Deep Storage

I wanted to make a film that I’d like to see. Deep Storage brought together two ideas that I’d been playing with for a while. What makes a home feel like home? And storage facilities; why are they now so prevalent? Why do people keep so much stuff? How do objects relate us emotionally to our sense of home.

A few years ago I put my stuff in storage. At the time I had a job in a nice office with a kitchen and showers for staff. I used to ponder how easy it would have been to live in my storage unit and wash at work. Finding a home felt elusive for much of my 20s and 30s. Sometimes I was most happy in the grottiest of places and other times lonely in the smartest of environments. I think it has to do with love and feeling like you’re in the right place; feeling like you have found a home because love is present.

I wanted my two main characters to be people who are overlooked or ignored because they don’t fit social norms in the way they communicate or in their looks. I wanted my main character Gus to have a terrible stammer. I wanted him to find love with someone who also doesn’t fit in, so Sylvia has giant buck teeth. I liked the idea of showing their difference in a visually strong or obvious way but to do this without being a parody. I wanted to tell this story wrapped in a particular tone; gentle warm humour with an emotional truth to the performances and for inspiration I looked to films like Lars and the Real Girl.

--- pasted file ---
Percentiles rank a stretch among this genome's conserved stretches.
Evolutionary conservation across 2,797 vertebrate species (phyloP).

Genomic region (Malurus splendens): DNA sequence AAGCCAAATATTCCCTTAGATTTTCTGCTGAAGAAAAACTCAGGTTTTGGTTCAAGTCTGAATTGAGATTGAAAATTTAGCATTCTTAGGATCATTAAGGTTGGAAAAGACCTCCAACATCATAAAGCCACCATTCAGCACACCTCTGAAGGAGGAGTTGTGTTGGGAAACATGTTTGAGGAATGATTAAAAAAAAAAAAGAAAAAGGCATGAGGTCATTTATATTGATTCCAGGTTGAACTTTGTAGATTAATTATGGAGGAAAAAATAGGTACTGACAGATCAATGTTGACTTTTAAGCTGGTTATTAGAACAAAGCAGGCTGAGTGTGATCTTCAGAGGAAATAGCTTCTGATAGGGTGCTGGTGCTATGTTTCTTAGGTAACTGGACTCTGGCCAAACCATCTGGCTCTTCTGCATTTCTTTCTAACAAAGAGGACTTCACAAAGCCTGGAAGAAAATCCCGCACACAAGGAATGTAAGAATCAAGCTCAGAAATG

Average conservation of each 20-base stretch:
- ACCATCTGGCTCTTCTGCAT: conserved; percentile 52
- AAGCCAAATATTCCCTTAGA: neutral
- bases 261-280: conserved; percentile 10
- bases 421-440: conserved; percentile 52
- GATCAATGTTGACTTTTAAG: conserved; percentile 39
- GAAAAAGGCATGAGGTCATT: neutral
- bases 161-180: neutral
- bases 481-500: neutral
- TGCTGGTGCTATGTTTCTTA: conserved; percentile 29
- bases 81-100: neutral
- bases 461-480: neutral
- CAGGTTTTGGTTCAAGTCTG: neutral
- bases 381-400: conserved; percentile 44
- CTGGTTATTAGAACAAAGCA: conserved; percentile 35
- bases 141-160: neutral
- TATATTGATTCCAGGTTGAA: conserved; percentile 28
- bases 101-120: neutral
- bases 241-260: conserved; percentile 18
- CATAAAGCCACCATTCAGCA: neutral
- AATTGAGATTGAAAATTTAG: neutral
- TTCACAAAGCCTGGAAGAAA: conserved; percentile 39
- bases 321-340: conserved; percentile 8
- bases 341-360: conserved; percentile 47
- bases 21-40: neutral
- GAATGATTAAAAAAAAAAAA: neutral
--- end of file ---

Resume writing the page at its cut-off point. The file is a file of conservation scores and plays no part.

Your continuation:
Casting was a dream come true. In the audition Miles O’Neil made me teary with his stammering Gus and Alice Ansara lifted Sylvia beyond the page with her delightful quirky warmth. They understood the characters so quickly and perfectly I couldn’t believe my luck and worried they wouldn’t accept the roles when offered. They did and Gus and Sylvia became alive through them. Their performances are tender and open, warm and a little comic. To round off the cast James Lawson is delightful as Paul – a clowny, efficient but not mean-spirited storage facility manager. And though only a small role, it was a privilege to have Dawn Klingberg as Millie.

My producer Jannine Barnes assembled a gifted crew. This is where Deep Storage got even luckier. The film was shepherded along by these experienced and talented professionals who grasped the tone and type of film we were trying to achieve from the beginning. We are also grateful for the support and respect Screen Australia gave us which allowed this film to be made.

My hope is that the audience are taken into a cold storage facility and emerge warmed by the openhearted journey of Gus and Sylvia.

Susan Earl